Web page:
The fluid from contact loop 76 is then moved by high pressure pump 84 through heat exchanger 74. The fluid moved by pump 84, which is usually at a temperature of approximately 140° F., will have some of its heat transferred to the cooler fluid (typically about 115° F.) from collection box 40. The temperature of the fluid moved by pump 84 at the outlet of the heat exchanger 74 (prior to nozzles 28) will typically be in the range of 90°-130° F., typically 120° F. This fluid is delivered to the high pressure nozzles 28 for spraying of the apples.
Thus, an apple washing system for use in an apple packing line has been shown and described. It includes a plurality of high pressure wash nozzles which direct a spray toward all surfaces of the apple as it moves on the packing line. The pressure is in a particular range which surprisingly does not damage the fruit in any way but produces a better appearing apple ready for packing. The embodiment of FIG. 1 may be modified in a number of ways, including heating of the washing fluid, as well as chemical disinfection or heat pasteurization to kill mold spores and other organisms. Thus, the appearance of apples can be significantly enhanced without any corresponding damage to their exterior portions.
Certain other modifications may be made to the system. For instance, a portion of the dumper 12 can be utilized as the collection box instead of there being a separate element such as shown and described above. Further, the cleaning system of the present invention can be used in a pre-sizing/sorting line where the end results are sorted apples which are then put back into bins. For convenience, such a pre-sizing/sorting line is considered to be included under the term "packing line" in the claims.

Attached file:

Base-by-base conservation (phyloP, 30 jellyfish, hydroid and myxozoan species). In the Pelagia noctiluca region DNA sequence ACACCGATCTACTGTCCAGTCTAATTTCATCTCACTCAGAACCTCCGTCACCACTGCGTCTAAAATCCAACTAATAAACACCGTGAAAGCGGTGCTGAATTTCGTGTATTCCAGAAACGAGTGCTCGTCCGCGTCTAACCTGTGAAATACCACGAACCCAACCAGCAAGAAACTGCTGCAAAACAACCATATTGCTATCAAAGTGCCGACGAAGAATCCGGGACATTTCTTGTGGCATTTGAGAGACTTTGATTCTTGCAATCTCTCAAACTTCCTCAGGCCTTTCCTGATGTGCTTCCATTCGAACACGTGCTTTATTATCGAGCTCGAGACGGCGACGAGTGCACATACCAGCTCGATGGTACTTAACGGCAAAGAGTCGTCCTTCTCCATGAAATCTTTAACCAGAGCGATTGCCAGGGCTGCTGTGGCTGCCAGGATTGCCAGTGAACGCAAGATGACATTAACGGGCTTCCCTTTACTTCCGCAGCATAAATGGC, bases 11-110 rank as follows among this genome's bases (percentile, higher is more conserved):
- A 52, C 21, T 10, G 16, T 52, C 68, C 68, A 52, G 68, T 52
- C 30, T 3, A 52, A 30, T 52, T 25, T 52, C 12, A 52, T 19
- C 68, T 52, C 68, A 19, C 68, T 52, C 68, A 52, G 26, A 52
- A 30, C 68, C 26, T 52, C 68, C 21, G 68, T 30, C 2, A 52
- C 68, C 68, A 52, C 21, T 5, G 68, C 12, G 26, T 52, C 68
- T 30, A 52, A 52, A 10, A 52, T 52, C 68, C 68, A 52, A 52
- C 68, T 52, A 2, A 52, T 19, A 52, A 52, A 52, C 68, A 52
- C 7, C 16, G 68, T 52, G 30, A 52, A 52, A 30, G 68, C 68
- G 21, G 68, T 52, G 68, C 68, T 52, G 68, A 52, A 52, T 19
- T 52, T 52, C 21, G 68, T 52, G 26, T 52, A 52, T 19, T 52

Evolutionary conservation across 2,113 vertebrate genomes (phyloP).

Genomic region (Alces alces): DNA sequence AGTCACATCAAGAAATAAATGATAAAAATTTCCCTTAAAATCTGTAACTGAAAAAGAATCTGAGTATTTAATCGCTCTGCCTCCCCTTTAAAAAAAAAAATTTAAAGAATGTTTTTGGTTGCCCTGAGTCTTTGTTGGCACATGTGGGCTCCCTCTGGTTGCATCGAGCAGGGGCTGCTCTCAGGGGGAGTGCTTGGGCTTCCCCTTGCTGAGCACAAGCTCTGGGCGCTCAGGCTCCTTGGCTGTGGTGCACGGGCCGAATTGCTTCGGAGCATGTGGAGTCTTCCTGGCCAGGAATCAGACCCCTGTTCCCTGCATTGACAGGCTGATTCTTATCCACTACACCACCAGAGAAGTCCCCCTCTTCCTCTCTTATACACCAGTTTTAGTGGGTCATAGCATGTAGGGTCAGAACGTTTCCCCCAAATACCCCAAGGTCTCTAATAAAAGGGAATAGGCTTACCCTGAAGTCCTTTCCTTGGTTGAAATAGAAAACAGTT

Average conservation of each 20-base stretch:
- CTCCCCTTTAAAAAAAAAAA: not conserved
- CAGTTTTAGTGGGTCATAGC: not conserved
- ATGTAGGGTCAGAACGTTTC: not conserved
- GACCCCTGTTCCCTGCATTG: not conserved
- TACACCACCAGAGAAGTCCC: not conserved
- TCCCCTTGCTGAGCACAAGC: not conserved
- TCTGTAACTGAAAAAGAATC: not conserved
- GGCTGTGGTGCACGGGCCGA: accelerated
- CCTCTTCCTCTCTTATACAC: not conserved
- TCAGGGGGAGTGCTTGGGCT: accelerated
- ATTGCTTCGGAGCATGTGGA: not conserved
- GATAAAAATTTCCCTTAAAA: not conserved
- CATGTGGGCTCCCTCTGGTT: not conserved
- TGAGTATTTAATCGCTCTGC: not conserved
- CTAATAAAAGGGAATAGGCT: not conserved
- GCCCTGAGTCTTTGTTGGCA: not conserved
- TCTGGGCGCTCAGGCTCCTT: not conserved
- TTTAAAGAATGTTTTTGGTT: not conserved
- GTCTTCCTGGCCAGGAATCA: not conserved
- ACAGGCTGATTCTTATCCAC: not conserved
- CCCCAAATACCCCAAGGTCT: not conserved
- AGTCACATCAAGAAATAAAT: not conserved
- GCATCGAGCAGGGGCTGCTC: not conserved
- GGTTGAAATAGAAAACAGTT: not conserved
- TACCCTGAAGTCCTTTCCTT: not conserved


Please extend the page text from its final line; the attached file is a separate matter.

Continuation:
Although a preferred embodiment of the invention has been disclosed herein for illustration, it should be understood that various changes, modifications and substitutions may be incorporated in such embodiment without departing from the spirit of the invention, which is defined by the claims as follows:
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|U.S. Classification||134/72, 134/131, 134/108, 134/111, 134/107|
|International Classification||B08B3/02, A23N12/02|
|Cooperative Classification||A23N12/023, B08B3/022|
|European Classification||B08B3/02B, A23N12/02A|
|Nov 5, 1996||AS||Assignment|
Owner name: RUSH CONSULTANTS, INC., WASHINGTON
Free format text: ASSIGNMENT OF ASSIGNORS INTEREST;ASSIGNORS:RUSH, HEATH;TOWNLEY, JEFFREY KENT;REEL/FRAME:008213/0289
Effective date: 19960819
|Jan 25, 2000||CC||Certificate of correction|
|Dec 28, 2001||FPAY||Fee payment|
Year of fee payment: 4
|Jan 30, 2002||REMI||Maintenance fee reminder mailed|
|Jan 9, 2006||FPAY||Fee payment|
Year of fee payment: 8
|Jan 5, 2010||FPAY||Fee payment|
Year of fee payment: 12